Jeff Bezos is cheap, Barry Diller's expensive

The herd of day traders is debating whether to buy Apple before Steve Jobs's keynote at Macworld Expo. But following the herd is a strategy that generally leads to getting trampled. Eric Savitz of Barron's spots a smarter strategy: Buy Amazon.com, and sell — or at least avoid — Barry Diller's IAC. Citigroup analyst Mark Mahaney says IAC has "few countercyclical hedges to protect against a potentially material economic slowdown in the U.S." What does that mean?

It means that Diller, who prides himself on spreading his bets, has done a bad job. The company's diversification into all fields of Internet business has proven a weakness rather than a strength — a fact even Diller now recognizes. That's why he's breaking the company up into bits, leaving an IAC that's focused on online content and advertising. The remainder, however, will still be too vulnerable to the U.S. economy.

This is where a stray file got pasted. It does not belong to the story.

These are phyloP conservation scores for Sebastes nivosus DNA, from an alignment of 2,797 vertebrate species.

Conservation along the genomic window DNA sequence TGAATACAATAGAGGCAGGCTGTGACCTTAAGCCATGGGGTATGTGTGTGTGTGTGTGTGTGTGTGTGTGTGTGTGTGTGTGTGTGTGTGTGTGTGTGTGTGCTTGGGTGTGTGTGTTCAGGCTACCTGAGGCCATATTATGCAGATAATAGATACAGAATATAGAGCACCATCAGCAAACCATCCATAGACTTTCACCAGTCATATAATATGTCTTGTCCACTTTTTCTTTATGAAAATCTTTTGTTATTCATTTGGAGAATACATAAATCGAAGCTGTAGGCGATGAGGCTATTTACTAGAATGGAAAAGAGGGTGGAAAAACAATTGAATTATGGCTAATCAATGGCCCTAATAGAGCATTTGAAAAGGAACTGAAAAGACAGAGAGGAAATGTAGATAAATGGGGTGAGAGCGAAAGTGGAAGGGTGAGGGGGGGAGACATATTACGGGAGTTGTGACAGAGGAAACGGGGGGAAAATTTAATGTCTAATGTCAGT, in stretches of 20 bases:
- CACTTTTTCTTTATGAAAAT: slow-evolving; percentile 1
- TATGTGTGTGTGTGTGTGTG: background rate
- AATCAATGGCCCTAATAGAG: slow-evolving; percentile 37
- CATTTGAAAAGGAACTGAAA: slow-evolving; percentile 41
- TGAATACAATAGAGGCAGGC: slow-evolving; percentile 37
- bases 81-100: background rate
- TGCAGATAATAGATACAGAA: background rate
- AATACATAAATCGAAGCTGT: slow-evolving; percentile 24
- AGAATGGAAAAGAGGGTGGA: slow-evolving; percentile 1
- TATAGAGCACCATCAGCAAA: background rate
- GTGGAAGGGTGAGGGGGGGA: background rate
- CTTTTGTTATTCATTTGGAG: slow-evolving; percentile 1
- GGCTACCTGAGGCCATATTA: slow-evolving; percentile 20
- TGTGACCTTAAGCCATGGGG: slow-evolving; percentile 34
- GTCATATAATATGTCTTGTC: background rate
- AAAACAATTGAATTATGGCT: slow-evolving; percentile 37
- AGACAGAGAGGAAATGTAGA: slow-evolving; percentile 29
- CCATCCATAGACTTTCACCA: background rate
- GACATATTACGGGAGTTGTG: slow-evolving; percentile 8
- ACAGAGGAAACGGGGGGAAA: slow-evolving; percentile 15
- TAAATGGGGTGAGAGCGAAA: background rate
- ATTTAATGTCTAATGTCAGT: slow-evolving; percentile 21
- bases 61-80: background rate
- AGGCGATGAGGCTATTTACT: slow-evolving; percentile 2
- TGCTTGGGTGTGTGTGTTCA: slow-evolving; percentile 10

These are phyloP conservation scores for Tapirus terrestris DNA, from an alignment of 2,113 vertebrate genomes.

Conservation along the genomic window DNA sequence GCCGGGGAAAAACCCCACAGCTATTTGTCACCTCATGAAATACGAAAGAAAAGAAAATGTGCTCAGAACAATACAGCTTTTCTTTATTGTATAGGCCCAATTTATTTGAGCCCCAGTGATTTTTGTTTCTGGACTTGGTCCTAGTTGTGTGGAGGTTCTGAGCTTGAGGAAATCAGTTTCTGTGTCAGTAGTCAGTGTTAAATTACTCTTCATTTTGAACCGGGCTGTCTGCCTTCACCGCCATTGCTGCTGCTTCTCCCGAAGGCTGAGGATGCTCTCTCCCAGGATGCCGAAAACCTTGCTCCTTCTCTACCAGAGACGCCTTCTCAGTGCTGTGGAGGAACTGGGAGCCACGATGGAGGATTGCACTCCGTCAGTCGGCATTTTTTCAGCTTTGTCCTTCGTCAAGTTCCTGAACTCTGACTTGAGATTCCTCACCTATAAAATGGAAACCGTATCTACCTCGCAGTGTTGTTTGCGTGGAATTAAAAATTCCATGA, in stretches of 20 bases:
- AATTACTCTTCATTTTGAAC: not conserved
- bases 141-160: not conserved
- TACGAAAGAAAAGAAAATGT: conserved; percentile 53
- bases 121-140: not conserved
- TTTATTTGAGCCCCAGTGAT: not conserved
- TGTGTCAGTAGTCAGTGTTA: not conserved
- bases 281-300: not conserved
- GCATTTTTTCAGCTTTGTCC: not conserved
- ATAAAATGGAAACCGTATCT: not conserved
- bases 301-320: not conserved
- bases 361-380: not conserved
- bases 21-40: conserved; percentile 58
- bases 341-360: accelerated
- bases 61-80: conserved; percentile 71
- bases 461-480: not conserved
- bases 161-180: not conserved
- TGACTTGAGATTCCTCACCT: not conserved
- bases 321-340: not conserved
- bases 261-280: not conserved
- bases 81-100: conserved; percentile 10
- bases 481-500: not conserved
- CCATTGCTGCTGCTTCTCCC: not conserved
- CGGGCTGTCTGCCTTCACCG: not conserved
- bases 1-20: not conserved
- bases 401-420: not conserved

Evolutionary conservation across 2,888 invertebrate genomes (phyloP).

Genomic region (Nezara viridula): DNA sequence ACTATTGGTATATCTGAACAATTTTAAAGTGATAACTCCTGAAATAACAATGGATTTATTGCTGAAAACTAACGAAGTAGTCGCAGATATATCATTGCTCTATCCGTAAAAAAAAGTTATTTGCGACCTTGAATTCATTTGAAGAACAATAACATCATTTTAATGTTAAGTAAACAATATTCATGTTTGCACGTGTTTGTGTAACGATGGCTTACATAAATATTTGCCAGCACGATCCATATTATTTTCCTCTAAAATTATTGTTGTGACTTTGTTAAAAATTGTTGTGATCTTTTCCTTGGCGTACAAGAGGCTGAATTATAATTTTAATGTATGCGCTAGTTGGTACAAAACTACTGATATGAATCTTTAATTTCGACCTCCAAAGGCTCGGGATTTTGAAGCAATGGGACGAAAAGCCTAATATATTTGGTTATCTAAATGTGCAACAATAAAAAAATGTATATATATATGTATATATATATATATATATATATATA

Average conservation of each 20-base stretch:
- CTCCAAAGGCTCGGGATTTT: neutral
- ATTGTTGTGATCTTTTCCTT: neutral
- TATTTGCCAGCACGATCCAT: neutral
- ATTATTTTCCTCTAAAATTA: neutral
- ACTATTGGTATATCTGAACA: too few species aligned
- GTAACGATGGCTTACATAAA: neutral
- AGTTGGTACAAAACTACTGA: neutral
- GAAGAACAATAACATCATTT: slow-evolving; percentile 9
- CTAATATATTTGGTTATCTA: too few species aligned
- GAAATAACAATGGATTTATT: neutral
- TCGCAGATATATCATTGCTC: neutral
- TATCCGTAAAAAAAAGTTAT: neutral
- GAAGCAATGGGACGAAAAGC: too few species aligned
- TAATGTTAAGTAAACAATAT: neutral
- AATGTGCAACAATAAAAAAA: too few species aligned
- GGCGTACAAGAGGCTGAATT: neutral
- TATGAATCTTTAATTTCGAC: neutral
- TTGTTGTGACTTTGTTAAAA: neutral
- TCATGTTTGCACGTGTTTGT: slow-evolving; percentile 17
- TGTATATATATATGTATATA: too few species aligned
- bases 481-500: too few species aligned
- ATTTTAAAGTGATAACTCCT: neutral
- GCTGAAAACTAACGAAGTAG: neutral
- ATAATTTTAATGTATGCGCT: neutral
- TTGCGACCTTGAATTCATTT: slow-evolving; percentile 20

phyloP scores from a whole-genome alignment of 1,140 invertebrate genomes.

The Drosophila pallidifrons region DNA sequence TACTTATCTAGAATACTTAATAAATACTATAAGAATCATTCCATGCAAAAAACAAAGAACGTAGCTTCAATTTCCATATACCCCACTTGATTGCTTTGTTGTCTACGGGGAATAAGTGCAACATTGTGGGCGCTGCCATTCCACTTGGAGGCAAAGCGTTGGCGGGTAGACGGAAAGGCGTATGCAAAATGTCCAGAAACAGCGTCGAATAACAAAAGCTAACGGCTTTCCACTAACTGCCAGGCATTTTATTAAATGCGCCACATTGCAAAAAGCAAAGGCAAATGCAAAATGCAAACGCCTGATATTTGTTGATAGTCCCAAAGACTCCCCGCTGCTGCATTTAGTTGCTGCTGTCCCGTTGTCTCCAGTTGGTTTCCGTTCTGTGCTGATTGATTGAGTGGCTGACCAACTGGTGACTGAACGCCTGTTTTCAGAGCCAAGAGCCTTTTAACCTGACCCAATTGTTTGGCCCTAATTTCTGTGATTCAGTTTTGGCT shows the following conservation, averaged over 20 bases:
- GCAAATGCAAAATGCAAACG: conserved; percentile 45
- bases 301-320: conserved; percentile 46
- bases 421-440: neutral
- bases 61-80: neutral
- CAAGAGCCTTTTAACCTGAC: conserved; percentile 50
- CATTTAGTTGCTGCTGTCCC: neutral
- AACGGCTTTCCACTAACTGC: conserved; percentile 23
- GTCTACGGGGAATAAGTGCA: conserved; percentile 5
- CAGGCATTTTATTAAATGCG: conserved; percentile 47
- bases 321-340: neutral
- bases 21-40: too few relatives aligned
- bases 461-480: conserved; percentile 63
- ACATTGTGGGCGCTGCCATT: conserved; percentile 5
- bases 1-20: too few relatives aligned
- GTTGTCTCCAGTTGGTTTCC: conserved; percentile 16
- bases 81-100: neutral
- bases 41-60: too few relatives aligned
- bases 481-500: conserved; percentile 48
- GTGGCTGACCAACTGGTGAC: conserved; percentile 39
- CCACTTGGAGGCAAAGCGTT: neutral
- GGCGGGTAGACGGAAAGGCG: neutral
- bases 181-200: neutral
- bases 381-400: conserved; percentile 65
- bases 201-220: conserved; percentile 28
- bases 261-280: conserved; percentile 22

Bezos, meanwhile, has proved the opposite of Diller. He's made one bet and stuck to it. And while e-commerce is no longer sexy on Sand Hill Road or on Wall Street, it continues to be a growth industry. The longer users have been on the Web, the more they tend to shop online.

His lone divagation from e-commerce — Amazon's panoply of Web services, popular with gullible startups — is an exercise in renting out a computing infrastructure he's built at great expense. It's unlikely to be a better business than e-commerce, but it scores Bezos valuable press at little cost.

Mahaney's stock analysis is not a shocker: The stock market undervalues persistence and overvalues change for change's sake. What's surprising is that so few people have taken this insight to the bank.